Yesterday (June 25) the Ohio Senate voted unanimously to allow a referendum to be put on the November ballot creating a 13-member Ohio Livestock Care Standards Board as part of an amendment to the state’s constitution. The board would be charged to provide oversight on how farm animals are raised. It would include “a broad base of livestock care experts including family farmers, veterinarians, a food safety expert, a representative of the local human society members from the statewide farm organizations, the dean of the college of agriculture and members representing Ohio consumers,” according to the Web site of the Ohio Farm Bureau Federation, which pushed the measure through – quickly.
Wait a minute; I thought it was the Human Society of the United States that wanted to put a resolution on the state ballot? I thought it was the HSUS who called a meeting in February to let the Farm Bureau know it would be best to work with the animal welfare and vegetarian group to formulate a "compromise." After all this is the group that had just very successfully guided California’s Issue 2 through the ballot box in November of 2008.
Paul Shapiro, senior director of the Factory Farming Campaign for HSUS says “disappointed” best describes the society’s reaction to the Ohio bill.
“This unfortunate handout to the agribusiness lobby seeks to enshrine in the state constitution a council that will codify the status quo vs. seeking meaningful improvement in livestock welfare,” says Shapiro.
He notes the group had been trying to engage the OFBF in dialogue since February. “We worked out areas of common ground in coming to collaborative agreement with the farm bureaus in Colorado and Maine,” Shapiro says. "We were hoping to formulate something similar in Ohio. They stalled for 4 months and then out of the blue comes this power grab to put into the state constitution their own form of oversight. No one thinks this will do anything other than preserve the status quo.”
Paul Vickers, HSUS state director for Ohio did offer the following testimony on the bill before the Senate voted
“This effort to amend Ohio’s constitution by creating an industry-dominated council to oversee farm animal treatment is poor policy and an obvious attempt to thwart meaningful reform. Rather than allowing the foxes to guard the henhouse, I urge the legislature to reject this attempted power grab and encourage the type of civil dialogue on the issue the HSUS has been requesting for the last four months.”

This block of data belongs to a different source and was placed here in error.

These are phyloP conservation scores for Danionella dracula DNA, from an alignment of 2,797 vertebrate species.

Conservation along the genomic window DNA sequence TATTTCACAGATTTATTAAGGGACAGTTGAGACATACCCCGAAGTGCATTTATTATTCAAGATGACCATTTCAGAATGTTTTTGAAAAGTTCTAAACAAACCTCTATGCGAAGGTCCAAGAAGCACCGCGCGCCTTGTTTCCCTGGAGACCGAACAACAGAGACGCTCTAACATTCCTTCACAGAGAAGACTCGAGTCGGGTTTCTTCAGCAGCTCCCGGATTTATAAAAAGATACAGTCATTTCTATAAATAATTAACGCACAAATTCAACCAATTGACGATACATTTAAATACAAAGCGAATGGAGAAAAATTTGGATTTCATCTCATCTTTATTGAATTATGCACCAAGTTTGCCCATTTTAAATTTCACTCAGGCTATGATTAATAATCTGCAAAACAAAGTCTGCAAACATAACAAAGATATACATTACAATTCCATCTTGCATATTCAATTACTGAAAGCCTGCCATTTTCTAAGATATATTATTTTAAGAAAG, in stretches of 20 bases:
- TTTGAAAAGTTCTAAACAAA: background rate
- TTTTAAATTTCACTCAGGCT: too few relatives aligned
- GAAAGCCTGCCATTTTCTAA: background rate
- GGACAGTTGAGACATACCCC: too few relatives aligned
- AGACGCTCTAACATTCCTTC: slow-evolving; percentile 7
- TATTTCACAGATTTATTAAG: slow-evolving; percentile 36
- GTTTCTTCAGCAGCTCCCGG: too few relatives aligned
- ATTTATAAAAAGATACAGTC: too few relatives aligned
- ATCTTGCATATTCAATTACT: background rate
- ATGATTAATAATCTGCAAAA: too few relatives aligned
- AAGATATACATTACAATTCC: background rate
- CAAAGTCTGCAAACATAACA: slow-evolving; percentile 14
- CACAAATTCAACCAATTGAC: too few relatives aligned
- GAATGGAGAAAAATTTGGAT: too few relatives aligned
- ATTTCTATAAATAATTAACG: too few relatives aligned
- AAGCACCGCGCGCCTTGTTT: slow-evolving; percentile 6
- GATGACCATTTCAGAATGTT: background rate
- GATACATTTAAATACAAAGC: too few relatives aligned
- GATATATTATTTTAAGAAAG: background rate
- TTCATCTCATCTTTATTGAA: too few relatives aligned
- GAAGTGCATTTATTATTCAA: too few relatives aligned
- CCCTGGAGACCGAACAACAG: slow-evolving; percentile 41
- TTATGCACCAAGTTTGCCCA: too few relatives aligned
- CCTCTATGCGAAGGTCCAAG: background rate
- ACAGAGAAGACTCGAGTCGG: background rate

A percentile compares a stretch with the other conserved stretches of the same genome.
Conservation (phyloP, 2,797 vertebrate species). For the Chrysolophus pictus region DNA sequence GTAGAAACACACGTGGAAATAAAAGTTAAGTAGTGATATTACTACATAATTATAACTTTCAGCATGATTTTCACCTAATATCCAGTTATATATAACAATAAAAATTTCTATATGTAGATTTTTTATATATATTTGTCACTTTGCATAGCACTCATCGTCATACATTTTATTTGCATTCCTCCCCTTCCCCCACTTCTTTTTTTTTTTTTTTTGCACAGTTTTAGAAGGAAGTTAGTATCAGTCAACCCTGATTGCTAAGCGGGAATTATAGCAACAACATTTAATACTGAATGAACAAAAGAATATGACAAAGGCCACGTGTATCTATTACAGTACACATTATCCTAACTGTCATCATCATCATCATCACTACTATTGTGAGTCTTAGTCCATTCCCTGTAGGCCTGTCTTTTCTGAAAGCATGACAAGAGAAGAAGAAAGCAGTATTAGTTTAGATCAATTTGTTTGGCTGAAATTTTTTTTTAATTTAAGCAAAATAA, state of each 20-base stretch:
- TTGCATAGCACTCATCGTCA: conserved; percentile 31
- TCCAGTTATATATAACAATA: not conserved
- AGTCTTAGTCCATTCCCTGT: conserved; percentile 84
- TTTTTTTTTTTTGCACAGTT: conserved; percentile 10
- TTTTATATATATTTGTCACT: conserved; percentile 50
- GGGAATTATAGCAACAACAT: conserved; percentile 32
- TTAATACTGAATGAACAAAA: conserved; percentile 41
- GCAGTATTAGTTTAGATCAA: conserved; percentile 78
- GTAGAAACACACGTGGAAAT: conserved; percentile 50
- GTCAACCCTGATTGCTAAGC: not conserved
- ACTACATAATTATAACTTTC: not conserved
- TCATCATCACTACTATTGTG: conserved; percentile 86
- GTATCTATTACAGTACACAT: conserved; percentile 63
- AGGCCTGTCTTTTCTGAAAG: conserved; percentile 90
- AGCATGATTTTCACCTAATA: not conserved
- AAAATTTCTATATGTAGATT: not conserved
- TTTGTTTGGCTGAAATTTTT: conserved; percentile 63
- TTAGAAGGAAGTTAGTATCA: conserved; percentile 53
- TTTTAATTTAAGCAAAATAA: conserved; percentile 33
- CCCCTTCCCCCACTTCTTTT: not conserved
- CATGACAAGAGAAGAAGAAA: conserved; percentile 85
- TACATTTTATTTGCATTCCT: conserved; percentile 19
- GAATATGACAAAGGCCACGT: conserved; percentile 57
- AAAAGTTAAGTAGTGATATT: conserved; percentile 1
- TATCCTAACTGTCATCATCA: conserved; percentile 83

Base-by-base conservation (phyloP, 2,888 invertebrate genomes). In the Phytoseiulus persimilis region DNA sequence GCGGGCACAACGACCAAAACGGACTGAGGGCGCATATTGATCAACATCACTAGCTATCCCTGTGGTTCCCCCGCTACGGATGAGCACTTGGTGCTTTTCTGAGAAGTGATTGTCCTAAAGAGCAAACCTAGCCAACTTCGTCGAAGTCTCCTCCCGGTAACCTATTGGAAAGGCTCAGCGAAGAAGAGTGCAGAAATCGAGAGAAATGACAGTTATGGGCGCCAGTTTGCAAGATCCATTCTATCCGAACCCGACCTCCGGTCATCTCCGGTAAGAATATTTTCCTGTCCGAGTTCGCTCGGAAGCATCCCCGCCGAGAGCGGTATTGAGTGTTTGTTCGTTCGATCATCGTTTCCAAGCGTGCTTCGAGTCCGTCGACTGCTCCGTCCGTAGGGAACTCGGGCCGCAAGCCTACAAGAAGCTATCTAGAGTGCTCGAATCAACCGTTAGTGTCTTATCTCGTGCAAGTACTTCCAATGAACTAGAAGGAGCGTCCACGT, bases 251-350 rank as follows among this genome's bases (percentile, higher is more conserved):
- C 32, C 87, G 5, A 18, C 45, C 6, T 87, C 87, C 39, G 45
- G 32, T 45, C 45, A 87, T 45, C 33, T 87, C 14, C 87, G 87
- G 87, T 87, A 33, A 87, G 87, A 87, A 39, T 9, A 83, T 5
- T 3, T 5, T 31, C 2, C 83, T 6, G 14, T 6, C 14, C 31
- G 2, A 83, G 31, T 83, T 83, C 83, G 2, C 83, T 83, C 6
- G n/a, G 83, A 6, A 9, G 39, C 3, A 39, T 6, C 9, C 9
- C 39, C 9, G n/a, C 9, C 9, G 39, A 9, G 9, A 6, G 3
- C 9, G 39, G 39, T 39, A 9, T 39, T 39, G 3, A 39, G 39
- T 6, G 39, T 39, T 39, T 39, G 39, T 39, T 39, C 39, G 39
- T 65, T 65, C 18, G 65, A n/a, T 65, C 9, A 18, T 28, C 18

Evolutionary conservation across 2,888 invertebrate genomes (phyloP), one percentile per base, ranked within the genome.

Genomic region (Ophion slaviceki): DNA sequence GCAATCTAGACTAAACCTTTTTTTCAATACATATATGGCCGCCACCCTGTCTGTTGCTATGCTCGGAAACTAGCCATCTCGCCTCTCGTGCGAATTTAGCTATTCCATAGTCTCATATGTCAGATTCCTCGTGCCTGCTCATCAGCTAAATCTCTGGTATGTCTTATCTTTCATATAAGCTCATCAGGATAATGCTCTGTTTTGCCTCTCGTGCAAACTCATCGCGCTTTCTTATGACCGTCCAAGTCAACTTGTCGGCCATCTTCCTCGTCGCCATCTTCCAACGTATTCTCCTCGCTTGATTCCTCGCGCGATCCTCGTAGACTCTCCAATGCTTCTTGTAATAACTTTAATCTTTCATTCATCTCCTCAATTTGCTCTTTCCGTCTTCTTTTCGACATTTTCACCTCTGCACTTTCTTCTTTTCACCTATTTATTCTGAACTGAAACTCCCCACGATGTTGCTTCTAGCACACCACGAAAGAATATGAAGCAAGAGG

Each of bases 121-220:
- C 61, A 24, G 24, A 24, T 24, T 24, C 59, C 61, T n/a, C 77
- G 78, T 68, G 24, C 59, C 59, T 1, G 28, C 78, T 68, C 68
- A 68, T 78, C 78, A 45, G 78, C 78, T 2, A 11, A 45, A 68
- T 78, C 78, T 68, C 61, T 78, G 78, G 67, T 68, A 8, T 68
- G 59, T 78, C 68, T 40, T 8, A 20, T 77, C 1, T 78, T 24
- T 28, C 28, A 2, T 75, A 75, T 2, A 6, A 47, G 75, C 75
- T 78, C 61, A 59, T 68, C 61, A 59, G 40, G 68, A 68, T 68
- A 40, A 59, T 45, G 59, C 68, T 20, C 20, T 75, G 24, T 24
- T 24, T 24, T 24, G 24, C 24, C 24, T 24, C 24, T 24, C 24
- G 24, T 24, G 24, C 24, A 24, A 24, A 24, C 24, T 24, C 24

Guess what HSUS? The Ohio Farm Bureau beat you to the punch on this one. And in so doing served notice that Ohio agriculture is not willing to compromise on an issue that you hope will eventually drive consumers to a vegetarian diet and dismantle American agribusiness.
So here is the HSUS counter punch.
“Of course we will be encouraging voters to vote, ‘No,’” Shapiro says. “In addition because of this provocative move, because the farm bureau refused to meet with us and now has taken this provocative step, we are now considering a measure for the November 2010 ballot. We had hoped that we could negotiate something that would be palatable to everyone, the Farm Bureau has forced our hand.”
Shapiro does not believe even a constitutional change approved by Ohio voters can hold back an HSUS resolution. He says it will be similar to the one passed in California where HSUS spent $10 million (Shapiro says agribusiness spent $9 million) and won easily.
“So much is misstated about Issue 2, but all it affected was veal, egg-laying poultry and breeding pigs,” Shapiro says. “All it said was while on the farm they must be able to stand up, lie down and turn around and extend their limbs without touching the sides of the enclosure. And we gave the industry until 2015 to comply.”
It’s not yet the Fourth of July, but the fireworks are already going off.